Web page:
Law new is the idea of leveraging legal innovation and technological advancements to address changing needs for client services. It can include working with underserved communities, finding new ways to work with clients and creating strategies that have not been a part of traditional legal practice in the past.
For example, the concept of law new can apply to helping clients with issues related to the legalization of marijuana or creating a trust for family members who have suffered from an illness. It can also be used to help clients with incorporating technology into their practices and addressing ethical questions that arise from those technologies.
As law firms look for ways to meet the needs of their clients, they may use various tools in an attempt to improve efficiency and make the best use of resources. This could involve using artificial intelligence to automate tasks, such as document review and document production, or deploying blockchain systems in an attempt to reduce the risk of fraud. The goal of law new is to find innovative solutions that address client needs and allow lawyers to focus on more complex legal matters.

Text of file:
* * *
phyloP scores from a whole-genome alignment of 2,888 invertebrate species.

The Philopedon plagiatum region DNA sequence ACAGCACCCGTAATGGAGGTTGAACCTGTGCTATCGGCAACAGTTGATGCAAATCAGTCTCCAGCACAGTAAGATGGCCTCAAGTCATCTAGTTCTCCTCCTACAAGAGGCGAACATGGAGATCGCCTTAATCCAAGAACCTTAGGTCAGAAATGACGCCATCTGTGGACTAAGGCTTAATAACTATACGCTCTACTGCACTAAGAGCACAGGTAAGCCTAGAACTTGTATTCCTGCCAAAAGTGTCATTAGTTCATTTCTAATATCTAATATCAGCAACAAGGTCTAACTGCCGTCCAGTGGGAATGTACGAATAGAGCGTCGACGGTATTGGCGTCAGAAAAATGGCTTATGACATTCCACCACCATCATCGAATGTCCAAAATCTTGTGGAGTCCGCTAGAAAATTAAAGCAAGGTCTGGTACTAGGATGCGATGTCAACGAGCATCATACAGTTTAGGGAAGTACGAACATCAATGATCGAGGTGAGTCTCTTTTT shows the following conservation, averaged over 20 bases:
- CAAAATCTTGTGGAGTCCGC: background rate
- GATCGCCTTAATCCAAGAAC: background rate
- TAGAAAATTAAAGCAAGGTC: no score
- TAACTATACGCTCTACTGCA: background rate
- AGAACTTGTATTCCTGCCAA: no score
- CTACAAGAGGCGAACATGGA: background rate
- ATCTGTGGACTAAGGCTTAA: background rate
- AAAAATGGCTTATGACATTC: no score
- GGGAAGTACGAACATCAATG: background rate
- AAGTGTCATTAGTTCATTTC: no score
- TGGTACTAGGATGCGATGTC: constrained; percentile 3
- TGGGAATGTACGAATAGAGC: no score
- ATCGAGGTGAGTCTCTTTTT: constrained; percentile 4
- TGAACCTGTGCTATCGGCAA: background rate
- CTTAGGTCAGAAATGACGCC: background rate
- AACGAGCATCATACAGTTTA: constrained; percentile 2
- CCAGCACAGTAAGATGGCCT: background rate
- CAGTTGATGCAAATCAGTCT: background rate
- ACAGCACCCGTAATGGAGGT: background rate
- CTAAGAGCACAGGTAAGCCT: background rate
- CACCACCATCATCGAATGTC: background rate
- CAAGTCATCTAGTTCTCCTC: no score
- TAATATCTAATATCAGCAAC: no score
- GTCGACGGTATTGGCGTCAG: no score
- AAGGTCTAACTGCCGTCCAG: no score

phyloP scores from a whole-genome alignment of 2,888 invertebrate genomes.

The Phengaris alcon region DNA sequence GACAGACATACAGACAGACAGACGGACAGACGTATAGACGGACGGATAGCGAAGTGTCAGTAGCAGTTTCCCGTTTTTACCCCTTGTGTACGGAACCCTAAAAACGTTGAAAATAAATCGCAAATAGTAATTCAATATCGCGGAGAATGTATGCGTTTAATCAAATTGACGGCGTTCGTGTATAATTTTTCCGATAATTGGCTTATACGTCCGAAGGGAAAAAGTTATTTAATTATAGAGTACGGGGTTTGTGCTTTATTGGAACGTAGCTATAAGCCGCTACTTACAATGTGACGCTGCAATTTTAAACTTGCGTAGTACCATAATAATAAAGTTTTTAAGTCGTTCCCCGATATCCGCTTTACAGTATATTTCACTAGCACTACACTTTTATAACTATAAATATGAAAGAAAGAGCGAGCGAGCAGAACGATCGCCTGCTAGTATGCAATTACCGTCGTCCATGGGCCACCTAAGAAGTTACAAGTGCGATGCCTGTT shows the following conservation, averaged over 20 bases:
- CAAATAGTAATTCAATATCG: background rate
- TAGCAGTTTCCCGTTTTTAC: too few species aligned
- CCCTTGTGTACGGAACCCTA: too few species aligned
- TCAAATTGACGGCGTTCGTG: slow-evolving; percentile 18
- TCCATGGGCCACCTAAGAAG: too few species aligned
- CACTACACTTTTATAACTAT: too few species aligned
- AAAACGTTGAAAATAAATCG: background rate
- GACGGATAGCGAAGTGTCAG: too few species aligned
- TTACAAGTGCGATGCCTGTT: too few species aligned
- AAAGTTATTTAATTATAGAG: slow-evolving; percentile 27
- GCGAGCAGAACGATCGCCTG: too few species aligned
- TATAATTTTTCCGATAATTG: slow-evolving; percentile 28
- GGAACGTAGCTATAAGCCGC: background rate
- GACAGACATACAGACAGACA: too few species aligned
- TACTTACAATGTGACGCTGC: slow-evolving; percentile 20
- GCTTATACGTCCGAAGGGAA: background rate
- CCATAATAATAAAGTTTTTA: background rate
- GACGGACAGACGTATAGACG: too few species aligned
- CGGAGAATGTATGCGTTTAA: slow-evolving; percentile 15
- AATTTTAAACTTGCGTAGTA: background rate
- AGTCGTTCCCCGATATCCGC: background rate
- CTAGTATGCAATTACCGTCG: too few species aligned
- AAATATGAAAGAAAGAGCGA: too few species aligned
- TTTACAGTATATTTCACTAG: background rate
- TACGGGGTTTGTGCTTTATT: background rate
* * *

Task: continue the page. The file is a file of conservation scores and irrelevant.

Keeping up with the latest laws and regulations in your area of the law is crucial. The 2023 edition of law new combines trusted news and analysis, AI-powered workflow tools and Practical Guidance to give you everything you need to move your practice forward.
Articles in this issue of law new cover a wide range of topics, from the impact of the 2022 U.S. midterm elections on state and local lawmaking to the Section of State & Local Government Law’s 2022 mid-year meeting panel discussions centered on land reclamation and reparations. We also take a closer look at Matthew’s Law, which will increase access to drug adulterant testing resources and is named after a young man who died from a fentanyl overdose in 2020.
A bill is formally introduced when it is introduced in either the House of Representatives or the Senate. It is then assigned a number, such as H.R. or S., and is numbered in the order that it was introduced during the current Congress. If the bill receives the approval of both houses, it becomes a public law and is known as a statute. The Governor has 10 days to sign or veto a bill. If the Governor does not sign or veto a bill, it will become law automatically. If the Governor does veto a bill, two-thirds of both houses can vote to override the veto and pass the legislation. A bill that is passed by both houses and signed by the President becomes a law. The Governor can only veto one bill in each legislative session.